Some people never forget a face. For the rest of us, recognizing faces is not so easy. And those with prosopagnosia can't even recognize their close friends.

Now scientists say the ability to recognize faces is inherited and separate from general intelligence or IQ.

IQ is strongly heritable. And one longstanding general thought about IQ holds that if you're smart in one area, you'll be smart in others. But some skills seem distinct. A person can be brilliant with numbers but not good with linguistics, for example. This latter reality supports a modularity hypothesis, in which the mind is like a Swiss Army knife — a general-purpose tool with special-purpose devices, researchers explained.

"Our study provides the first evidence supporting the modularity hypothesis from a genetic perspective," said lead author Jia Liu, Professor of Cognitive Neuroscience at Beijing Normal University in China.  "That is, some cognitive abilities, like face recognition, are shaped by specialist genes rather than generalist genes."

“Our finding may help explain why we see such disparities of cognitive abilities within the same person in certain heritable disorders,” said co-author Nancy Kanwisher of the McGovern Institute for Brain Research at MIT.

In dyslexia, for example, a person with normal IQ has deficits in reading, while in Williams Syndrome, people have low IQ but excellent language skills.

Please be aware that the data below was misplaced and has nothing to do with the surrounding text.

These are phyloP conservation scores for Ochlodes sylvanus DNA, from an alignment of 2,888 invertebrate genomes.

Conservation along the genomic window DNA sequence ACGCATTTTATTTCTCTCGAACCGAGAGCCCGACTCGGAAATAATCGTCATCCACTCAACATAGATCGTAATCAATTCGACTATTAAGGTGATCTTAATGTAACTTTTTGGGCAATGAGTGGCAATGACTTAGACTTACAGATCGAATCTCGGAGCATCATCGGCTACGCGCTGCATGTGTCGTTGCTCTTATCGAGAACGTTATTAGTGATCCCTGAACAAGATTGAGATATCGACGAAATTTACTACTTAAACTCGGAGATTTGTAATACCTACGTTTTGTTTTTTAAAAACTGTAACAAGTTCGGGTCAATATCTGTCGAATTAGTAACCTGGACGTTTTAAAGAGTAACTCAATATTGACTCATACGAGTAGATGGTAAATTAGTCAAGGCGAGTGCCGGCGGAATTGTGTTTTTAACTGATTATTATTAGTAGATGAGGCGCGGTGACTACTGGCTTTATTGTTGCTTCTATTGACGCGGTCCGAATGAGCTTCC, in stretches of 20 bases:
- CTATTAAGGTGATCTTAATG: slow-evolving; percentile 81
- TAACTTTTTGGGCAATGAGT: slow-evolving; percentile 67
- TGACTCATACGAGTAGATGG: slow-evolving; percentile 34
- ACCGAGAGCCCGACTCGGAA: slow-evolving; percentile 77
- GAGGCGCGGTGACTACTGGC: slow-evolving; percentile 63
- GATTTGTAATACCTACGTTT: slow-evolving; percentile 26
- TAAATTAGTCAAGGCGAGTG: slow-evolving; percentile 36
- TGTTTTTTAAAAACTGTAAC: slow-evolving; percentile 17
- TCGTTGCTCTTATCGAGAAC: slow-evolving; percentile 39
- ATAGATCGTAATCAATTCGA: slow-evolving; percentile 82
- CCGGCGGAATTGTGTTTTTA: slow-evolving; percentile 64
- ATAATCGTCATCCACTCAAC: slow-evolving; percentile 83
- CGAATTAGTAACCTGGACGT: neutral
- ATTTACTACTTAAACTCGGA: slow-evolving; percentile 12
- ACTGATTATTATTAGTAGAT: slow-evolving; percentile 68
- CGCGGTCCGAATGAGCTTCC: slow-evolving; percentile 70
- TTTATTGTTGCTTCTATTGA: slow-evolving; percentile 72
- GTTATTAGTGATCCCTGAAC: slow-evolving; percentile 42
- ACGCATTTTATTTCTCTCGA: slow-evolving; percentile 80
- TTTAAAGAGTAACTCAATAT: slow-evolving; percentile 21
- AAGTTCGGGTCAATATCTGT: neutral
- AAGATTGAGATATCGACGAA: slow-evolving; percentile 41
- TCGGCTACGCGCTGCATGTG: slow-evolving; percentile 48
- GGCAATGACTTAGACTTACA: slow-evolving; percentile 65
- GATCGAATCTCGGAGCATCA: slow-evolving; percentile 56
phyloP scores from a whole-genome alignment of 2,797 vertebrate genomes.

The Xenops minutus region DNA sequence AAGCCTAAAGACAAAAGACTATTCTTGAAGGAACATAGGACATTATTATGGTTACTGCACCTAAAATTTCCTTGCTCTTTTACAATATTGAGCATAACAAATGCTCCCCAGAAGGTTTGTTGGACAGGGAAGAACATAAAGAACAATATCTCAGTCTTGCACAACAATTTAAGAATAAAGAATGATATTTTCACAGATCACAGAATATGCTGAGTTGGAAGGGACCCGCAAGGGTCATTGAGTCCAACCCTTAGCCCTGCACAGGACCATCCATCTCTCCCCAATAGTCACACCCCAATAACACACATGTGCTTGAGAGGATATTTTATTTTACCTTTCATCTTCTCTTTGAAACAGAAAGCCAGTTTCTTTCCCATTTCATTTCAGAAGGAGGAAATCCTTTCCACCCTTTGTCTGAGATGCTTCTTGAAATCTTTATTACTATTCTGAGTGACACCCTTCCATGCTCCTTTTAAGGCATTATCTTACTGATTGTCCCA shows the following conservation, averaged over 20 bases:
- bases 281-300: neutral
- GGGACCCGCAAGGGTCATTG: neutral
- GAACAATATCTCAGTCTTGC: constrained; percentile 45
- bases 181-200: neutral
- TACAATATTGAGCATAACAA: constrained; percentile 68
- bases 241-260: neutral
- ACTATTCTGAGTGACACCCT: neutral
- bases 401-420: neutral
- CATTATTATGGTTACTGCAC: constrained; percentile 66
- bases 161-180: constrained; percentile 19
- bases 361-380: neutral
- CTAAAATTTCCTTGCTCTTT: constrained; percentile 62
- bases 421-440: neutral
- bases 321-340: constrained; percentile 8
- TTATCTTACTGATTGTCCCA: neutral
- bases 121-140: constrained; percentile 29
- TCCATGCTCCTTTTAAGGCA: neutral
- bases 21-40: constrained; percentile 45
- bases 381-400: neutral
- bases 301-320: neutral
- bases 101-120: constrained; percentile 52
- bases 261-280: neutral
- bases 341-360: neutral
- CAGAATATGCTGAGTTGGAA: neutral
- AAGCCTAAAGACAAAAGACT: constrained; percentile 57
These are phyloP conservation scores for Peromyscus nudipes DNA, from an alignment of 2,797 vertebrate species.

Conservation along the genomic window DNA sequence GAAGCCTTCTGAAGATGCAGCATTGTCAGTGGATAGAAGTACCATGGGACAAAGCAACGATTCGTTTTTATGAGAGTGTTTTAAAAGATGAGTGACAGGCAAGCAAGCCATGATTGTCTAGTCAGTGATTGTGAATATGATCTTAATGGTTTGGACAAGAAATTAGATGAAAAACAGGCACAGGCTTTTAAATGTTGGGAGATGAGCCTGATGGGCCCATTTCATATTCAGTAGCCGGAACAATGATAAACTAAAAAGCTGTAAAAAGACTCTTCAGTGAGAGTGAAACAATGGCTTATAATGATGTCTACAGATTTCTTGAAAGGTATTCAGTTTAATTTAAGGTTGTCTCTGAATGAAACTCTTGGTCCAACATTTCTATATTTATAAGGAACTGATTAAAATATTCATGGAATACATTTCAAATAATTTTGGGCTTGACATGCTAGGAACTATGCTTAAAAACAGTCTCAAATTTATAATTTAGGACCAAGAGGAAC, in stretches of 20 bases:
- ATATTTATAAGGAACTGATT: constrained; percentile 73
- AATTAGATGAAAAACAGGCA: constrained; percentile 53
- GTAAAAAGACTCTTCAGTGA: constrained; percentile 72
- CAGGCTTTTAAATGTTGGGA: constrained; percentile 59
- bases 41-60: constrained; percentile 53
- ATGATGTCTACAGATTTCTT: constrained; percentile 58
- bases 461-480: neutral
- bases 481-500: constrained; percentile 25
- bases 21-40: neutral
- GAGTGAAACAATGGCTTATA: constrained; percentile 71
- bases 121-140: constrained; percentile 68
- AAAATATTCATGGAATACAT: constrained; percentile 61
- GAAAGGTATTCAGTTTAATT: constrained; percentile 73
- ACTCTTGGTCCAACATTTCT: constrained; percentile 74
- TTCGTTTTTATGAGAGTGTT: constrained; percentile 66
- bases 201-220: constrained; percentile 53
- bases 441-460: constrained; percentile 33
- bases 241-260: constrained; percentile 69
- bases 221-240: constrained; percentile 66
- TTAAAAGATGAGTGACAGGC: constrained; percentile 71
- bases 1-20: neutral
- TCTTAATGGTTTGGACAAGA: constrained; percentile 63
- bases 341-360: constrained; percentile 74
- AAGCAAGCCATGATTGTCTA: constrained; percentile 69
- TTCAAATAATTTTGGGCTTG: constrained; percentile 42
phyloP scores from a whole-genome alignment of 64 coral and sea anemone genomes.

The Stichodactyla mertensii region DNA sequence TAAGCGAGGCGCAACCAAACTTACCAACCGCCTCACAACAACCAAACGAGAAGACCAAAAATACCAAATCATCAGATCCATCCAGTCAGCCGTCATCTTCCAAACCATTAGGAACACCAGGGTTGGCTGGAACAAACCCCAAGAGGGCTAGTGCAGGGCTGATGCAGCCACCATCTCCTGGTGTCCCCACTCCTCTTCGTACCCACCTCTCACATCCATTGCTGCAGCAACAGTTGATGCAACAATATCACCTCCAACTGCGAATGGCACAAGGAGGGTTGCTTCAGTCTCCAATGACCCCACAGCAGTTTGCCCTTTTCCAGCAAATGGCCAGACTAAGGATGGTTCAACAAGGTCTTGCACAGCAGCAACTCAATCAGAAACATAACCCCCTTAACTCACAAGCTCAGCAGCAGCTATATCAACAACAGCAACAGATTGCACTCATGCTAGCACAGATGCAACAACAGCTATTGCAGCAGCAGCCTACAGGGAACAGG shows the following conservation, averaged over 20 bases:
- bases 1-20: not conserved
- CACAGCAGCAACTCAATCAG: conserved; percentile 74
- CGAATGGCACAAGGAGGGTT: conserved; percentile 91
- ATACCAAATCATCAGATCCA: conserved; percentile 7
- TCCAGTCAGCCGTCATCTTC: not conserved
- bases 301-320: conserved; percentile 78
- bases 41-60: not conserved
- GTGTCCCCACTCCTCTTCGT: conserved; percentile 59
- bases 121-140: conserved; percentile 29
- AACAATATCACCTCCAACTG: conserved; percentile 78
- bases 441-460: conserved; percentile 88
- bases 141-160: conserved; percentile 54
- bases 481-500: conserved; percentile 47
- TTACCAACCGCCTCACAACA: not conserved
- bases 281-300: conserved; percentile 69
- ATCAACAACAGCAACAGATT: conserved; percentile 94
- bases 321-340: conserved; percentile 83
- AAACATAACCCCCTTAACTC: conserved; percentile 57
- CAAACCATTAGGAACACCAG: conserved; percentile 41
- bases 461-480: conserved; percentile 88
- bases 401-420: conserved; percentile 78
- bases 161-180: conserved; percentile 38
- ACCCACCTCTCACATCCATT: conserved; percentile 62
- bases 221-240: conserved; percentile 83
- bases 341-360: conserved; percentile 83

The study is detailed in the Jan. 7 issue of the journal Current Biology.

To test the ideas, Liu and his colleagues recruited 102 pairs of identical twins and 71 pairs of fraternal twins aged 7 to 19 from Beijing schools. Because identical twins have 100 percent of their genes in common while fraternal twins have just 50 percent, traits that are strongly hereditary are more similar between identical twins than between fraternal twins.

Participants were shown black-and-white images of 20 different faces on a computer screen for one second per image. They were then shown 10 of the original faces mixed with 20 new faces and asked which ones they had seen before. The scores were more closely matched between identical twins than fraternal twins, and Liu attributed 39 percent of the variance between individuals to genetic effects.

Further tests confirmed that these differences were specific to face recognition, and did not reflect differences in sharpness of vision, general object recognition abilities, memory or other cognitive processes.

In a separate study of 321 students, the researchers found that face recognition ability was not correlated with IQ, indicating that the genes that affect face recognition ability are distinct from those that affect IQ.

The researchers are now investigating whether other cognitive abilities, such as language processing, understanding numbers, or navigation, are also heritable and independent from general intelligence and other cognitive abilities.

The work was funded by the National Natural Science Foundation of China and a host of other institutions.